Undoubtedly, you have some clients whose businesses were battered by the recession and lost money in 2008. Or perhaps they started a new venture that ran in the red. Either way, the Internal Revenue Code allows business owners to carry NOLs to other years and deduct them. For 2008 only, these businesses are not bound by the normal two-year carryback. In fact, some red-ink businesses may be able to get refunds of all or part of the income taxes they paid for past years or find that they may be able to trim their taxes in future years.
The revised Code Section 172 specifies two choices--elections, in IRS-speak: One allows businesses that experience NOLs to carry losses back and offset them against previous years' profits, and then to carry them forward and offset against future years' profits. The second choice allows businesses that forego the carryback route to use their NOLs as offsets against future years' profits only, for as many as 20 years.
The year in which NOLs occur determines the number of years they can be carried back--a maximum of two years for losses incurred in 2007 and earlier and as far back as five years for losses incurred in 2008.
The Recovery Act retroactively liberalized the carryback rules for NOLs in 2008 and authorized an enhanced option. Businesses that enjoyed profitable years before 2008 can elect to carry back their 2008 losses for two, three, four or five years--whichever proves most advantageous. Such carrybacks are limited to operations that meet the criteria for "small businesses," meaning those with average annual gross receipts below $15,000,000 for the years 2006 to 2008. The Act helps all kinds of ventures--anything from full-time and long-established to part-time and newly launched--and they can be conducted through sole proprietorships, partnerships or corporations.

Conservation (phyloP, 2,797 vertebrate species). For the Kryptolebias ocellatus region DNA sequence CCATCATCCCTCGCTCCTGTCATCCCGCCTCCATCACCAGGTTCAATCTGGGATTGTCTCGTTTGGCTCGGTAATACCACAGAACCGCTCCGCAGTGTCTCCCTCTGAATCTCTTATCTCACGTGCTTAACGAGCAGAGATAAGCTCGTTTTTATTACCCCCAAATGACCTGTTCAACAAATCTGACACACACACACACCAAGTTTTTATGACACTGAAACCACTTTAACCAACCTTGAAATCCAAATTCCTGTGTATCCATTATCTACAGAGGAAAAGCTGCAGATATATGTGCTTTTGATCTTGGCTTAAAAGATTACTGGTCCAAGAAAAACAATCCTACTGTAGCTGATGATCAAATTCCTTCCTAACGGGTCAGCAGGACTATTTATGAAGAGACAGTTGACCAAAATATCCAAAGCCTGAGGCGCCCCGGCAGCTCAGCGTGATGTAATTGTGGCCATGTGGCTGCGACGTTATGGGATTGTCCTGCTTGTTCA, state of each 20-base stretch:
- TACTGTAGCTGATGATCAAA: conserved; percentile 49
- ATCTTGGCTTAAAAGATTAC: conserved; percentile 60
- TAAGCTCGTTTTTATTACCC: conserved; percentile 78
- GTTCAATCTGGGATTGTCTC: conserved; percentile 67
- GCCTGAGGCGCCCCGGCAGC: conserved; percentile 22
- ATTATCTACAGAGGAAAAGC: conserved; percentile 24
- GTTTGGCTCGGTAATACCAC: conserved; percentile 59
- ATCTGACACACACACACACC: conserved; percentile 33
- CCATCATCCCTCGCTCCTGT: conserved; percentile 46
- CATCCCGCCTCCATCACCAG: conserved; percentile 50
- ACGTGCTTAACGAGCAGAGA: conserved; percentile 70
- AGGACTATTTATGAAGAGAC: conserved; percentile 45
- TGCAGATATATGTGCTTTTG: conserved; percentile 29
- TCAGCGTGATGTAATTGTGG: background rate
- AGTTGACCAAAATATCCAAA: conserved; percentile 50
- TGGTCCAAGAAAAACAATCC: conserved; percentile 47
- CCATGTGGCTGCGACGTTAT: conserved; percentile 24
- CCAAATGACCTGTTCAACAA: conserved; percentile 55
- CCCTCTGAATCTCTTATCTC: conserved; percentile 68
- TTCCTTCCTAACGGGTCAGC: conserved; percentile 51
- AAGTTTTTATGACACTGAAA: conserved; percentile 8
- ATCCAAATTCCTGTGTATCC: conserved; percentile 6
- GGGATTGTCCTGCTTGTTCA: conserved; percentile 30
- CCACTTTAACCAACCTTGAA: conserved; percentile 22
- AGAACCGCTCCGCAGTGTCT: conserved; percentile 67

The Recovery Act left unchanged the two-year carryback cap on losses for years prior to 2008. And the two-year cap is slated to return for post-2008 years.
What happens after 2008?
Will our lawmakers decide that a "temporary" carryback for as many as five years should be kept on the books? Congress almost always renews temporary provisions--particularly when they benefit beleaguered businesses with negative earnings that might be unable to survive without infusions of cash. And it is clear that operating loans from banks and other conventional sources have become increasingly unavailable.
Businesses must select a carryback of two, three, four or five years or waive any carryback and proceed with a carryforward.
The IRS has its own precise method for calculating NOLs; some write-offs permitted under regular tax rules are prohibited when figuring NOLs. For example, there are no deductions for personal exemptions or for contributions to IRAs, Keoghs or other tax-deferred accounts. But it is permissible for NOLs to include such deductions as casualty and theft losses--even when the property was used for personal purposes--as well as expenses of job-related moves.
Once made, however, the decisions are irrevocable. The IRS does not allow businesses to undo their elections, nor can they make late elections, an IRS edict with which the courts agree.
Backward or forward?
Section 172 allows small business owners with NOLs for 2008 to use them first to offset business profits or other kinds of income listed on their returns for the two, three, four or five previous years, thereby generating immediate refunds for those years. Note that carrybacks to those years do not decrease self-employment taxes for individuals.